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Password Security is Her Game

In the shadow world of password protection, Psychology’s Kim-Phuong Vu is a light in the darkness.

With CSULB since 1999, she is an expert in human factors, an area of science and engineering dealing with designing for human use, with a special interest in proactive password protection.

Her latest book, due out from CRC Press in 2006, is Stimulus-Response Compatibility: Data, Theory, and Application and, in 2005, she edited the handbook, Human Factors in Web Design for LEA Publishers.

One area of her research is password usability and security. The use of passwords serves as a window on her interest in human factors. “It could be anything but it happened to be passwords,” she said. “I apply what I have learned about memory and perception in the lab to real life. I want to bridge the gap between basic research and application.”

Even though the computer and the password are new, similar memory problems have been studied for thousands of years. “The techniques we have learned to increase our memory are being applied in a whole new context,” said Vu. “Many users have half a dozen passwords to remember. That’s why the most common password is ‘password.’ The usual solution is to write it down. But how secure is that? Practicality wins. The probability of remembering six passwords is not that great. Half the people who say they never write down their passwords need to have their passwords reset because of forgetting.”

Vu is trying to determine ways to promote the generation of secure and memorable passwords. One method that she examined was writing a sentence that encapsulates the password itself, so that the context of the sentence can provide cues to recall the password. “The problem with this method is that people remember the gist of the sentence and without the specific cues, the password cannot be remembered,” she said.

The average password is easy enough to crack but access to biographical data makes guessing that much easier with favorites being birthdays and children’s names. “My colleagues and I use an easily obtained cracking device called LC4 to crack passwords,” she said. “It sources a dictionary to try words and combinations of words. It often cracks a password without knowing anything about the user. My research says that 60 percent of passwords can be cracked within a few hours, and some in less time than that.”

Proactive password protection demands a requirement of higher or lower case letters, numbers, special characters, etc. The user generates a private password from these elements. The idea is that using these mechanisms makes cracking a password that much harder but her research has found a big trade-off between memorability and security. “The easier to remember a password is, the easier it is to crack,” she said. “The ones that are harder to crack are the ones that are hard to recall and there’s the problem.”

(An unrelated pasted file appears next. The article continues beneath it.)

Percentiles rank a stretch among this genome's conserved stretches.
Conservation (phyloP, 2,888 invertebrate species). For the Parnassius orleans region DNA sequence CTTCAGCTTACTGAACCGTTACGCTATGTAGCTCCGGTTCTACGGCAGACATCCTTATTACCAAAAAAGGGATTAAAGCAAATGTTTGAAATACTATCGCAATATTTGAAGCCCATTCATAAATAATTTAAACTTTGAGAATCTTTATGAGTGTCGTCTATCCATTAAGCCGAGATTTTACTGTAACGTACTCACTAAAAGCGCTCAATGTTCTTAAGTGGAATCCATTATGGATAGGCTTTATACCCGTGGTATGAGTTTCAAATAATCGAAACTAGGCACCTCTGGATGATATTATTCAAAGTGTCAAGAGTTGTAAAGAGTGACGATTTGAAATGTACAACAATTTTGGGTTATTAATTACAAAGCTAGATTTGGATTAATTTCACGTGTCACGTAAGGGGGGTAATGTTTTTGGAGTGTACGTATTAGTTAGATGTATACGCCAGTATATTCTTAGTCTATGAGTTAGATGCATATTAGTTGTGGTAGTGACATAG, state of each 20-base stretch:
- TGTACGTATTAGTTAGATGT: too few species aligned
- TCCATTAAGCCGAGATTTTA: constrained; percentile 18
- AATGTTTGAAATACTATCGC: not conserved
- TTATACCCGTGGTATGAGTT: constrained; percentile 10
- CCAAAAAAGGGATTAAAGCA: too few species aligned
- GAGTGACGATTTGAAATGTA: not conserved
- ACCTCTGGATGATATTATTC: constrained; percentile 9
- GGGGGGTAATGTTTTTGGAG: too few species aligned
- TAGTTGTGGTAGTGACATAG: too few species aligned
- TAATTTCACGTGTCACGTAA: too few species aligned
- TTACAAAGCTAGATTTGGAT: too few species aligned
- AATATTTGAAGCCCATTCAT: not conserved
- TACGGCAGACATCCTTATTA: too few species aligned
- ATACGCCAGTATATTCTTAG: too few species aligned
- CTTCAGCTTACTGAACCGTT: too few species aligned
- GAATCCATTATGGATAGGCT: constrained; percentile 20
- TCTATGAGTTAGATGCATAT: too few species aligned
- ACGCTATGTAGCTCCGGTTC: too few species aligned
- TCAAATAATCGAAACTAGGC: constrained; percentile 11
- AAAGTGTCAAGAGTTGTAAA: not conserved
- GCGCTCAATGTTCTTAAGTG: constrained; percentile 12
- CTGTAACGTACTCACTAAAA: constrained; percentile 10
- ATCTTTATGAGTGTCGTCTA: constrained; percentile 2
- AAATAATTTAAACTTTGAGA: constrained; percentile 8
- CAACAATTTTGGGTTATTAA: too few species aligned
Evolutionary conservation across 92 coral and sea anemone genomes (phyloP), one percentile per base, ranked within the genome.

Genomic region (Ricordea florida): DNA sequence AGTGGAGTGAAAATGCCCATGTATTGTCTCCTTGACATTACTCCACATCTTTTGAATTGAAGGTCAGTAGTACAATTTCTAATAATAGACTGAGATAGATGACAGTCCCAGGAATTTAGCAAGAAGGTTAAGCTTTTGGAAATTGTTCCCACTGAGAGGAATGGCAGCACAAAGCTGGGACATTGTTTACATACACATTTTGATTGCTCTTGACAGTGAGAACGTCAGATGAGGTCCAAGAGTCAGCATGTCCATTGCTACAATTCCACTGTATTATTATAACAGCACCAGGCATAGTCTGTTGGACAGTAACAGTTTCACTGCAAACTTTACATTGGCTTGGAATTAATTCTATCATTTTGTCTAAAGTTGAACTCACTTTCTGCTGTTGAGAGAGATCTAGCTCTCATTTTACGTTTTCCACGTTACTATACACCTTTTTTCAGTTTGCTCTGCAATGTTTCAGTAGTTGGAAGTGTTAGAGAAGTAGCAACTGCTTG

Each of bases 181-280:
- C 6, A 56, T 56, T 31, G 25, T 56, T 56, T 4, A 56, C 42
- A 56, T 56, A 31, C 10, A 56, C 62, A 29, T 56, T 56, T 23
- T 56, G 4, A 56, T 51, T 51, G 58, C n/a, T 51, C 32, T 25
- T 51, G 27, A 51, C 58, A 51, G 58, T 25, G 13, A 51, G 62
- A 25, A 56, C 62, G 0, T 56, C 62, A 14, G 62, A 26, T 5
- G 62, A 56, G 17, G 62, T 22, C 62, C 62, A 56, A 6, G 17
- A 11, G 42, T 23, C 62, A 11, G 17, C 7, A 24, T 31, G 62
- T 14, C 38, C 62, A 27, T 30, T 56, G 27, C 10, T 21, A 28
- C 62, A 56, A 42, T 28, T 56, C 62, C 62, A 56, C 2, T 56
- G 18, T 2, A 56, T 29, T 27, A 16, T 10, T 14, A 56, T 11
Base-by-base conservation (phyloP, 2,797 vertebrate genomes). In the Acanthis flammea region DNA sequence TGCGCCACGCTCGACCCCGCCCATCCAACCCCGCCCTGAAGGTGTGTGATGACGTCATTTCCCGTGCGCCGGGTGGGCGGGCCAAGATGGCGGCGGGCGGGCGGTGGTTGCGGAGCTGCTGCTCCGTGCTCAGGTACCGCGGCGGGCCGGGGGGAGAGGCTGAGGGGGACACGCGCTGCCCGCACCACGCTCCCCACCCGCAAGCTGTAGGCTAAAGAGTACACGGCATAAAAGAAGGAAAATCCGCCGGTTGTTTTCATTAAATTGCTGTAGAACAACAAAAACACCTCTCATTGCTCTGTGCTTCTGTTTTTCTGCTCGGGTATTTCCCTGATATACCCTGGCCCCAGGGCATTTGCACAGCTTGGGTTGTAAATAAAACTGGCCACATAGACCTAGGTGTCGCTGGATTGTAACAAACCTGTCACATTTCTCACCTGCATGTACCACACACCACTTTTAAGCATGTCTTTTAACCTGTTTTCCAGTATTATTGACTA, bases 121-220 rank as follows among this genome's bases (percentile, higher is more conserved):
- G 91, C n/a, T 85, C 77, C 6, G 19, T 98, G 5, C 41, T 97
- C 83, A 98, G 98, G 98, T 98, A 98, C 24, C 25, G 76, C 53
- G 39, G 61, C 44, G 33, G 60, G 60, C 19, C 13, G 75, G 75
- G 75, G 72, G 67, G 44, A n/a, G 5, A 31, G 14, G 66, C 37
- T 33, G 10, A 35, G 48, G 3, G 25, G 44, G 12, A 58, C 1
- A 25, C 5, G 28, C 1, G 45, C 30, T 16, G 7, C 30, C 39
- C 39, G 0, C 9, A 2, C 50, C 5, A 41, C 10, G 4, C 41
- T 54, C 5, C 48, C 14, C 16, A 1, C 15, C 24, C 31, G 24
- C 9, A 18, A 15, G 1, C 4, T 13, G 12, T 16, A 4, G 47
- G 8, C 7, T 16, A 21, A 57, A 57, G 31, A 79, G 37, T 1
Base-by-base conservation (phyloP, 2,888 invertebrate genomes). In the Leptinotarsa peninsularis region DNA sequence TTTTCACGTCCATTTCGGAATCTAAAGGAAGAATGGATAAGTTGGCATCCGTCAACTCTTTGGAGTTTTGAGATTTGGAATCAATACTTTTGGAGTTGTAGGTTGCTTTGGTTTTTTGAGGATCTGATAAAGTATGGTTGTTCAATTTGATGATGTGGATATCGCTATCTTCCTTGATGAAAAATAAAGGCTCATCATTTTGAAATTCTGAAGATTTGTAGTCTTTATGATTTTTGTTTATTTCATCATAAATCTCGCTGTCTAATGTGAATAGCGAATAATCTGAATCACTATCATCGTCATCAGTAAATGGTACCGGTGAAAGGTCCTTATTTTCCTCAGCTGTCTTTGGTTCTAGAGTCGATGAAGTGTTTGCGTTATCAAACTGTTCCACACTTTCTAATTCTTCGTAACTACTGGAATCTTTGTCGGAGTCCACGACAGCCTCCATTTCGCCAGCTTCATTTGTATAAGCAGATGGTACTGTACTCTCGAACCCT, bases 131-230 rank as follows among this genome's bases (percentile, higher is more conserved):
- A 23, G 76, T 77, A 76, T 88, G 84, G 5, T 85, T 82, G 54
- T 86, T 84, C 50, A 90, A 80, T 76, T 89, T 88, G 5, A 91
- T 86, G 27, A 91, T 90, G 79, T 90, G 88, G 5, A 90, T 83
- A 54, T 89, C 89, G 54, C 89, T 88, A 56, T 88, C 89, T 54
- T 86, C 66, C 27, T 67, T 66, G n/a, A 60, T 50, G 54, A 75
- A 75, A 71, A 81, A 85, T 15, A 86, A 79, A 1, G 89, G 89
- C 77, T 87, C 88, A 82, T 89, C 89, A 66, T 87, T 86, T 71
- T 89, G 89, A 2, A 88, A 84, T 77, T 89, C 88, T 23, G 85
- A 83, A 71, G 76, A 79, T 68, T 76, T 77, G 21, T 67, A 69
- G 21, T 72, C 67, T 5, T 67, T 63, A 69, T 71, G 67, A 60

In addition to her bachelor’s degree from CSULB, Vu earned her master’s and Ph.D. (the latter in 2003) from Purdue University. She later served as an assistant professor at CSU Northridge.

The key to future password security is price. The cheaper the security, the more likely it is to be used. “Voice recognition is improving all the time but it is not ready yet,” she said. “The government can afford high-fidelity systems but everyday users cannot.”

There is a lot at risk with an easy-to-crack password. A password can be used to guard a bank account and if that goes, so goes the cash. “A password can guard my grades and breaking in to gain access to my files means the whole class gets A’s,” she said. “If I published corrupted data, my credibility is gone. A company loses money if someone hacks into their system. If a Web site collapses through password security, that is a loss to business. For example, if an airline has a security breach that allows users to change the very rates they charge, they may have to honor those rates. Password security has many implications for the individual and society at large. There are varying degrees of risk. This problem will get more serious as we rely more and more on the Internet.”

Vu believes the password is here to stay. “Fingerprints and retina scans are expensive. Password security is affordable and generally accepted by users, even if it is not the securest form of protection,” she said. “When you ask the typical user if they are interested in recording their fingerprints or retina, they squirm.”

Memory is affected by many things including age and gender but one key is practice. “It is less a matter of not forgetting and more a matter of training yourself to remember,” she said. “Everyone has memory problems, no matter what their age. Memory depends on many factors. For instance, culture has little effect on short-term memory when you take into account factors such as pronunciation rate.”